Contract fulfilment assets

We sought to understand better the nature of and accounting treatment adopted for contributions towards service assets, such as kitchen and restaurant fit out costs and equipment, which the group uses in the performance of its obligations in its contracts with clients. These contributions are capitalised as contract fulfilment assets in the balance sheet and presented as investing cash flows in the cash flow statement.

The company provided further information about these contributions and the basis for the accounting treatment adopted. We did not consider it proportionate to pursue the balance sheet and income statement presentation of the relevant amounts further, as the effect of any alternative treatment would have been immaterial. The company agreed to include the presentation of cash flows arising on the acquisition of contract fulfilment assets as a significant judgement in the company’s annual report and accounts for the year ending 30 September 2021.
 
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Countryside Properties plc
30 September 2020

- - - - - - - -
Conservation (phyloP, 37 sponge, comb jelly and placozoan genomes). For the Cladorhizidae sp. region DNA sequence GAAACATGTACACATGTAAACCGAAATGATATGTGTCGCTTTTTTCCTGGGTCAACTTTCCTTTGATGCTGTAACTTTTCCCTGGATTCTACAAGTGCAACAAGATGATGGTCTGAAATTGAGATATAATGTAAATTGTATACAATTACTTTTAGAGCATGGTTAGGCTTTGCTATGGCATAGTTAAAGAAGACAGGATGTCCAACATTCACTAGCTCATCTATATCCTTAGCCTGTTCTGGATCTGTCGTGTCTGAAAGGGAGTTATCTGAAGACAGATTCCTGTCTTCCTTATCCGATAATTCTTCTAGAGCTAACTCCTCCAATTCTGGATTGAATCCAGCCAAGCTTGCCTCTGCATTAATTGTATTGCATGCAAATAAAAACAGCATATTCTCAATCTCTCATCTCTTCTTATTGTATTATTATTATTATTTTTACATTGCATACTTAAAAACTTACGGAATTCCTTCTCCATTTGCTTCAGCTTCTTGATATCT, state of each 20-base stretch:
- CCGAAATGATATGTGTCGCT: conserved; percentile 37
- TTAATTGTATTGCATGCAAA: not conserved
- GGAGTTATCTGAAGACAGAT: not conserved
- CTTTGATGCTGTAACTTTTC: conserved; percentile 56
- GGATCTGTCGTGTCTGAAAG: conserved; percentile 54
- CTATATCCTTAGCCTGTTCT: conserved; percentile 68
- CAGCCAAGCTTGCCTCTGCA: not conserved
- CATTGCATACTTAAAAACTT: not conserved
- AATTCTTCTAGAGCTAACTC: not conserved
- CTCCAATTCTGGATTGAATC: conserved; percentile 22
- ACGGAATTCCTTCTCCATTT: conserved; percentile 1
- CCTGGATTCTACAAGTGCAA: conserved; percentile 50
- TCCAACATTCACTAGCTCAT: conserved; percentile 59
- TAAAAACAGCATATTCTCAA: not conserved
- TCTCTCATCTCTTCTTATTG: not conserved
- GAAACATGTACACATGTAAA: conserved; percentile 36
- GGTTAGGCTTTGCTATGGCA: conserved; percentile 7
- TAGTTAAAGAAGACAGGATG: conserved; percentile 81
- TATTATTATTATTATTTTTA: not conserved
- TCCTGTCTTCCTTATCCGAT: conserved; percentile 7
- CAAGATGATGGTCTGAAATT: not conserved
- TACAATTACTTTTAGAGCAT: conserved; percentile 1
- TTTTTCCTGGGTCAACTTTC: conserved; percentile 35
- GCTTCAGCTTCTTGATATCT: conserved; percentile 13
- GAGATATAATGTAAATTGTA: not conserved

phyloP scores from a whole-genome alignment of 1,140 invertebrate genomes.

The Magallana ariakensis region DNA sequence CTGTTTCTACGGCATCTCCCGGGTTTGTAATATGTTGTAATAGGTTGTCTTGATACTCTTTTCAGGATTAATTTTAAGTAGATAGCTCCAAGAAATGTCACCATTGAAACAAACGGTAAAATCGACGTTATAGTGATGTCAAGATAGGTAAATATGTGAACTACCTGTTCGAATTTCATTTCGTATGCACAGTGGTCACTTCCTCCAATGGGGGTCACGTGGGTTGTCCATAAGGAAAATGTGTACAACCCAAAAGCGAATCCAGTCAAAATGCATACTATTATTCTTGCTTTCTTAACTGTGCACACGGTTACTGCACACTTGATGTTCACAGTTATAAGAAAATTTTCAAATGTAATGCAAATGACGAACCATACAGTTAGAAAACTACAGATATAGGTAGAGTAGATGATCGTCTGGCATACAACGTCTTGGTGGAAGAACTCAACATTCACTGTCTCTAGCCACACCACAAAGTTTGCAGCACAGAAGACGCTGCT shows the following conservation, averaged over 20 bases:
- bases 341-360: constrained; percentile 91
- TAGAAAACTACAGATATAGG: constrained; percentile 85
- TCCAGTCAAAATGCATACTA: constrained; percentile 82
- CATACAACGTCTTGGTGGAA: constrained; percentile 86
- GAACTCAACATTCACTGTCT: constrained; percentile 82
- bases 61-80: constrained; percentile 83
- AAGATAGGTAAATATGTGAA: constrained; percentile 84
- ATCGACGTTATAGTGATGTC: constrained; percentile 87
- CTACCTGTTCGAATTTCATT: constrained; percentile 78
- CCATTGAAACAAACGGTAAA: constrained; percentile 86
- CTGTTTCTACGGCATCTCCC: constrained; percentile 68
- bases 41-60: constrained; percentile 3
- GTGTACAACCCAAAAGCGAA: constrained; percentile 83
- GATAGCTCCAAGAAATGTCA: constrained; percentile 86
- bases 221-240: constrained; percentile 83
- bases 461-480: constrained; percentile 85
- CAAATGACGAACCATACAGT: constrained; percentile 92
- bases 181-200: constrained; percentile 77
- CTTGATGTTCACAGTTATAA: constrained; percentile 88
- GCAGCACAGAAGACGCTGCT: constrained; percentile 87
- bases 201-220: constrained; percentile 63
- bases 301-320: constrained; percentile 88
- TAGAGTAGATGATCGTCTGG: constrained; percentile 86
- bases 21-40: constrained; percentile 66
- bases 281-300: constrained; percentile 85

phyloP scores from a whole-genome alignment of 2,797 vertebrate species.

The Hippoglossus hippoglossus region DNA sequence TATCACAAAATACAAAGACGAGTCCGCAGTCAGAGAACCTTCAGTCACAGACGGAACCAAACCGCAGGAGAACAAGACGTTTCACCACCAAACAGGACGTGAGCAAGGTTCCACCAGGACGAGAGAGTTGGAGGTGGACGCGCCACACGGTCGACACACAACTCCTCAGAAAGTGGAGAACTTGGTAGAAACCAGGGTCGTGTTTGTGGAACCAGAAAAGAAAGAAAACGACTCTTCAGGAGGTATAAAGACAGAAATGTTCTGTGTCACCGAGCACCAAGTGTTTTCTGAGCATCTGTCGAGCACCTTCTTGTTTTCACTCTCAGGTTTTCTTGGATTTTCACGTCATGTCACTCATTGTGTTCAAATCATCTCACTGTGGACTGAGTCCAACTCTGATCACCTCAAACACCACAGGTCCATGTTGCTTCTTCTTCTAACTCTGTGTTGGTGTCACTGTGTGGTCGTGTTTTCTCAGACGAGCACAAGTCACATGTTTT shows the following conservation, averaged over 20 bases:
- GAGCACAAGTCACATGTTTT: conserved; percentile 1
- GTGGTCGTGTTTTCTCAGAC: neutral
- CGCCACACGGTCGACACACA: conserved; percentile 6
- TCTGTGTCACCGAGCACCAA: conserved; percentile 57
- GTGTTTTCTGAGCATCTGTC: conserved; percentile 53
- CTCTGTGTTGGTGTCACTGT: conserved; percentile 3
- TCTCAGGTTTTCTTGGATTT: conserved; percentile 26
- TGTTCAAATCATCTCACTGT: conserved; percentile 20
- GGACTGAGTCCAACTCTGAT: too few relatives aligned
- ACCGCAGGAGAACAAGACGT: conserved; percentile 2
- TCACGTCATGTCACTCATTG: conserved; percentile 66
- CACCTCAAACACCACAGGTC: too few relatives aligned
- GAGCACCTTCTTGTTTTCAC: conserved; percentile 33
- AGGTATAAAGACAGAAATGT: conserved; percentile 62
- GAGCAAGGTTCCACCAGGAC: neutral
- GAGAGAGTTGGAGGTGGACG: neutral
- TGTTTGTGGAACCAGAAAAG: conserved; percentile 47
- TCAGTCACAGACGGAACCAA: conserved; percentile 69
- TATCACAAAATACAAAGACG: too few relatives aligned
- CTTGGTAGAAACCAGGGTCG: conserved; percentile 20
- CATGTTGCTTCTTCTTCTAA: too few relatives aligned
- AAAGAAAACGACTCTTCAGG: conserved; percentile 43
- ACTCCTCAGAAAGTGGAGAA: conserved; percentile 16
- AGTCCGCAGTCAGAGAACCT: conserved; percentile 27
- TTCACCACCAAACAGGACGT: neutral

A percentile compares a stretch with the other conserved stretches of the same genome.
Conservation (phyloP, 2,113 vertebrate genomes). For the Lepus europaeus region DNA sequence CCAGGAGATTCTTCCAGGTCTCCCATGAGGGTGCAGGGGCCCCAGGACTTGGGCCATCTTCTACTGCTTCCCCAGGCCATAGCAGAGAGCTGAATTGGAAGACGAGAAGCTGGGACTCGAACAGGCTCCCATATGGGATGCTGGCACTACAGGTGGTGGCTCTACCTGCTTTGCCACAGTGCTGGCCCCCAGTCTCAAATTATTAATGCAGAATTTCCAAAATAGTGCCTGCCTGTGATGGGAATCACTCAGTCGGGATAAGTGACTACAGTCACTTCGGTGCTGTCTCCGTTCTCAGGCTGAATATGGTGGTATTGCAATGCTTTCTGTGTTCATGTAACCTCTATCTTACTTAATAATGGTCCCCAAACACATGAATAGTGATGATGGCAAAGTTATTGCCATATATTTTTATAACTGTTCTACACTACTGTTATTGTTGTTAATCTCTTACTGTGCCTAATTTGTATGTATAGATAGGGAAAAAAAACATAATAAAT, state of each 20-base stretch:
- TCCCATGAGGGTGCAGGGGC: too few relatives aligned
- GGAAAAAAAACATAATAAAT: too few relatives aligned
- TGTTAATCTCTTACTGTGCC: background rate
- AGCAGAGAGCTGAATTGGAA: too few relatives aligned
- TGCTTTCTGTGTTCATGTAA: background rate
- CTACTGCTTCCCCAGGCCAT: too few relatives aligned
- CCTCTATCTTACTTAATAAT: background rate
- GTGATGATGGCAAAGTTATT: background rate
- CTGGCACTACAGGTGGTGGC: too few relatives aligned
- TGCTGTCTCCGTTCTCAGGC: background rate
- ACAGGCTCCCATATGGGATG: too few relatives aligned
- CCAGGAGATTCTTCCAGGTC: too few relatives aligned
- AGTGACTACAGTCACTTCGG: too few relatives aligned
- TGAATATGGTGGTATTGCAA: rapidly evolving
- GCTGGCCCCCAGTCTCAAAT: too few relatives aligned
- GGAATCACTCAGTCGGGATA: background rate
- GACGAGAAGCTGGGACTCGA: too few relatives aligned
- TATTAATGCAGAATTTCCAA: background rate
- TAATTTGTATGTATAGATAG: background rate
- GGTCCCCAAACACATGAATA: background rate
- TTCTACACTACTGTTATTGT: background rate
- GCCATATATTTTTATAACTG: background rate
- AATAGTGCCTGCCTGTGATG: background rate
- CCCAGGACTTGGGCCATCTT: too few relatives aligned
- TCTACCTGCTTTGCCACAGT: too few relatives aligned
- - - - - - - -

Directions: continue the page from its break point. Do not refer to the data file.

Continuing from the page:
Yes
Limited
Yes
Auditor appointment and length of tenure

We asked the company to explain how the directors had determined the auditor’s length of tenure prior to recommending to members that PricewaterhouseCoopers LLP (‘PwC’) be re­appointed at the 2020 AGM.

The company’s response satisfactorily addressed our concern. We note that the 2020 annual report explains that PwC will not be invited to participate in the tender process for the September 2022 audit.
 
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Craneware plc
30 June 2020
Yes
Full
Yes
Share-based payments

We questioned the difference between the total share-based payments charge and the related movement included in the statement of changes in equity. The company explained that the main difference related to the employer national insurance contributions, which met the definition of cash-settled share-based transactions. The associated obligation was recognised within ‘other reserves’ in equity. It should, however, have been included within liabilities on the balance sheet, as required by IFRS 2 ‘Share-based Payment’. The company further explained that the effect of reclassifying this amount would not currently be material but agreed to keep this area under review.